A stage is more like an industrial work area, where equipment moves and changes frequently. Beyond the "fourth wall" the audience sits in elegant comfort. The Four Seasons Center for the Performing Arts, Toronto, Canada.
As the saying goes "free advice is worth what you pay for it". In this fast-paced and information overloaded modern world, ideas are everywhere but often it's hard to sort the good from the bad. The American Society of Theatre Consultants (ASTC) offers quality planning advice at the cost of signing up for a newsletter. What a deal!
Renowned set designer Ming Cho Lee sketched a comparison of a small scene viewed from two different theatres. On the left, the actors in a dramatic setting will be easy to see and their facial expressions can be discerned; on the right, the actors are dwarfed by a larger auditorium which might be more appropriate for grand opera.
In the spring of 1996, the ASTC Newsletter tackled the issue of maximum seating distance from a stage. While new technology may be changing the rules a bit, the fundamental approach to determining how far audience members can be placed from the stage remains the same. Robert Shook revisits his original article and updates it.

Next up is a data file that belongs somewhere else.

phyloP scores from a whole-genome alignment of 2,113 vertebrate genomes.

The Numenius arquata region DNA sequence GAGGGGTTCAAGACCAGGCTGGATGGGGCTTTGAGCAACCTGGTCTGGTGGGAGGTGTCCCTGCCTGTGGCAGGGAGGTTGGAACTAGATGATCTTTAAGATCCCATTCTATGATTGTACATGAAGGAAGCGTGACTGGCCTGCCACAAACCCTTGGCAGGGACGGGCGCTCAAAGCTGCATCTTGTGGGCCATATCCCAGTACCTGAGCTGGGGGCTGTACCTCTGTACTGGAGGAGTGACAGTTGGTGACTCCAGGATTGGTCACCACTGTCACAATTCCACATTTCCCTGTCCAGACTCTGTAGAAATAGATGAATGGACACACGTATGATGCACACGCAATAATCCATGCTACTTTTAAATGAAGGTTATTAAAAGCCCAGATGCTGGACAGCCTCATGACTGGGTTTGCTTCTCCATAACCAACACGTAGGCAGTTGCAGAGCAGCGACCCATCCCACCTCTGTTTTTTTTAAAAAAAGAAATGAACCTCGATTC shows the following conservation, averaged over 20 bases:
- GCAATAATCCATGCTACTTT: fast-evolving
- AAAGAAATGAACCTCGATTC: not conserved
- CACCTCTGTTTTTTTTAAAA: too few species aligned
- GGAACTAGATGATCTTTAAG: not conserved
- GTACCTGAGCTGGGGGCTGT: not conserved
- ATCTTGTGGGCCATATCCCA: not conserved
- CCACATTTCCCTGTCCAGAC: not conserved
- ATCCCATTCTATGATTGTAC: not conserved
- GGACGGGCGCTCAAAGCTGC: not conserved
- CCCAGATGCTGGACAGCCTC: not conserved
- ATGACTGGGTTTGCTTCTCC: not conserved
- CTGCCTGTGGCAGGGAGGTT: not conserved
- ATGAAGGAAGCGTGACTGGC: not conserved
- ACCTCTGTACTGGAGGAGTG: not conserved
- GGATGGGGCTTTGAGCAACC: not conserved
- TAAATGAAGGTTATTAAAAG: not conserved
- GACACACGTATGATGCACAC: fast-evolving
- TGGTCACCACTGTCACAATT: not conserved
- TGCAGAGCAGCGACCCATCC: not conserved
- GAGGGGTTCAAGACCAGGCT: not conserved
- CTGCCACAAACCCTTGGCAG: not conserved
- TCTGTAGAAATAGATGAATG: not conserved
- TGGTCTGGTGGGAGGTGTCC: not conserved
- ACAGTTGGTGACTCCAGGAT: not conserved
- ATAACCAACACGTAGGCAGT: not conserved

Despite what seems to be clear requirements that almost every control booth should be accessible, some architects and owners hope to avoid the expense and hassle of compliance.
Early in the design of nearly every theatre facility we must tackle the subject of control booth accessibility. It doesn't seem to matter if it's a school, small civic entity or commercial space, the issues are important. If not planned early, it can be difficult or expensive to integrate accessibility so technicians with mobility disabilities can access control booths to operate lighting, A/V or other similar functions.
For the third year, ASTC and The United States Institute for Theatre Technology (USITT) are conducting the Student Theatre Renovation Challenge. It is a teaming of students and an ASTC member Theatre Consultant to develop a theoretical renovation project.
ASTC Members will rarely turn down an opportunity to tour new or old performing arts venues, or a chance to talk about the state of facility design. Each year members of ASTC gather in one city for a weekend of learning and investigation. This year ASTC will meet in New Orleans.
In the past year, ASTC has welcomed a number of new and associate members to its roster. ASTC membership is limited to full-time, professional theatre consultants who demonstrate expertise and experience in the design of performing arts facilities